Ralph Freman (1666–1742)

Ralph Freman (1666–1742), of Aspenden Hall and Hamels, Hertfordshire, was an English politician who sat in the English and British House of Commons for 30 years from 1697 to 1727.

Freman was the eldest son of Ralph Freman, MP of Aspenden and his wife Elizabeth Aubrey (died 1720), daughter of Sir John Aubrey, 1st Baronet of Llantrithyd, Glamorgan. He was educated privately under the pious James Bonnell and Daniel Duckfield, and travelled abroad in Holland, France and Italy from about 1678 to 1684. He married Elizabeth Catesby, the daughter and coheiress of Thomas Catesby of Ecton, Northamptonshire with £4,000, under a settlement dated 17 February 1700.Freman was elected Member of Parliament (MP) for Hertfordshire at a contested by-election on 30 December 1697 and again at the general election of 1698. He was very active politically, tightening his grip on his own constituency, and speaking and participating in parliamentary business in the House. His particular speciality was in dealing with electoral disputes. He was returned unopposed at the two general elections of 1701 and in 1702 and won contests at the general elections of 1705 and 1708. He was returned unopposed at the 1710 general election and chaired the Committee of privileges and elections from 1710 to 1713. He was returned unopposed at the 1713 general election. In 1714 he succeeded his father.

Freman was re-elected MP in a contest at Hertfordshire at the 1715 general election. He was a Tory who supported the Hanoverian succession, and was said to have refused the offer of a seat on the Admiralty Board. He was re-elected at the 1722 general election, but defeated by his brother-in-law Charles Caesar at the 1727 general election. He subsequently colluded with the Whigs in promoting William Plumer to defeat Caesar at the following election.Freman commissioned the building of Hamels mansion in Braughing, Hertfordshire in 1713. He died on 8 June 1742, aged 76 leaving three sons.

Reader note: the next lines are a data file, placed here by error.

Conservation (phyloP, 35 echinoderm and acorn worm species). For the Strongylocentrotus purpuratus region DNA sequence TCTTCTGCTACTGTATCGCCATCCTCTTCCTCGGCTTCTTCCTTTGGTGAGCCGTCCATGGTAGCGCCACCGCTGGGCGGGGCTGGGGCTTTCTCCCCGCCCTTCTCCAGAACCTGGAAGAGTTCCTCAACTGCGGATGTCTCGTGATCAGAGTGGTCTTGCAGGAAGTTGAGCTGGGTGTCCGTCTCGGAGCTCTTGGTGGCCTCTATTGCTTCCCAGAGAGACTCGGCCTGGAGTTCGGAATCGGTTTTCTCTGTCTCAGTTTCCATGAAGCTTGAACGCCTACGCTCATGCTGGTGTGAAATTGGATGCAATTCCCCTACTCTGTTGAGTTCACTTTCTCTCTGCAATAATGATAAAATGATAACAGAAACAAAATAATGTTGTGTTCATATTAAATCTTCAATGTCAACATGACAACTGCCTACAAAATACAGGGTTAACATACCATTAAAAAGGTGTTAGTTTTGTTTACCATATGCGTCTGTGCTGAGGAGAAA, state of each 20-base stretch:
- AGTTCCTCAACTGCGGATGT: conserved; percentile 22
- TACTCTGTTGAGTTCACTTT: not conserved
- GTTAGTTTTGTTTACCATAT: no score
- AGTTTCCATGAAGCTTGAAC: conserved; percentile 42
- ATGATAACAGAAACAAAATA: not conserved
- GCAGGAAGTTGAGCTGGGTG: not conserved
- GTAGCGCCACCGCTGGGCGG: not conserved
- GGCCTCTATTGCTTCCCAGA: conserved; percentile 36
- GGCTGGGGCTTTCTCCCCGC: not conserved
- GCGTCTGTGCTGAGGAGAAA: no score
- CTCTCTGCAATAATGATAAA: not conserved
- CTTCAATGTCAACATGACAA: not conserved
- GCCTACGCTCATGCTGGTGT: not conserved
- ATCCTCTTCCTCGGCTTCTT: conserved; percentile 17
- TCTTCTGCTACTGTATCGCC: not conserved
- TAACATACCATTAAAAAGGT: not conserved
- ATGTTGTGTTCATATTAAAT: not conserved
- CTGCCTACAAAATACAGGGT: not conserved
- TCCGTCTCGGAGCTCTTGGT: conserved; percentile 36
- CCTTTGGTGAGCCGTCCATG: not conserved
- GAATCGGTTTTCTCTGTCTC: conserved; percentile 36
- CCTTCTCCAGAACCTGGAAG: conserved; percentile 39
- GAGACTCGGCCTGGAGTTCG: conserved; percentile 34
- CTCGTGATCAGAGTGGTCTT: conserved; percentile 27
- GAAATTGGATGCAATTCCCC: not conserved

Sir Thomas Sebright, 4th Baronet

Sir Thomas Sebright, 4th Baronet (1692–1736) of Beechwood Park was a British landowner and politician who sat in the House of Commons from 1715 to 1736.

Sebright was born on 11 May 1692, the eldest son of Sir Edward Sebright, 3rd Baronet of Besford, Worcestershire and his wife Anne Saunders, daughter and coheiress of Thomas Saunders of Beechwood, Hertfordshire. He succeeded his father in the baronetcy on 15 December 1702. He matriculated at Jesus College, Oxford on 3 June 1705 In November 1718, he married Henrietta Dashwood, daughter of Sir Samuel Dashwood, MP and Lord Mayor of London. Sebright had inherited from his mother the Beechwood estate in Hertfordshire. He was elected Member of Parliament for Hertfordshire at the 1715 general election. He was re-elected at the succeeding elections of 1722, 1727 and 1734.Sebright died on 12 April 1736. He was a notable book collector. He left two sons, of whom Thomas inherited the baronetcy.

Sir William Monson, 4th Baronet

William Monson (ca. 1653 – 7 March 1727), of Broxbourne, Hertfordshire, was an English politician who sat in the English House of Commons between 1695 and 1707 and in the British House of Commons between 1708 and 1722.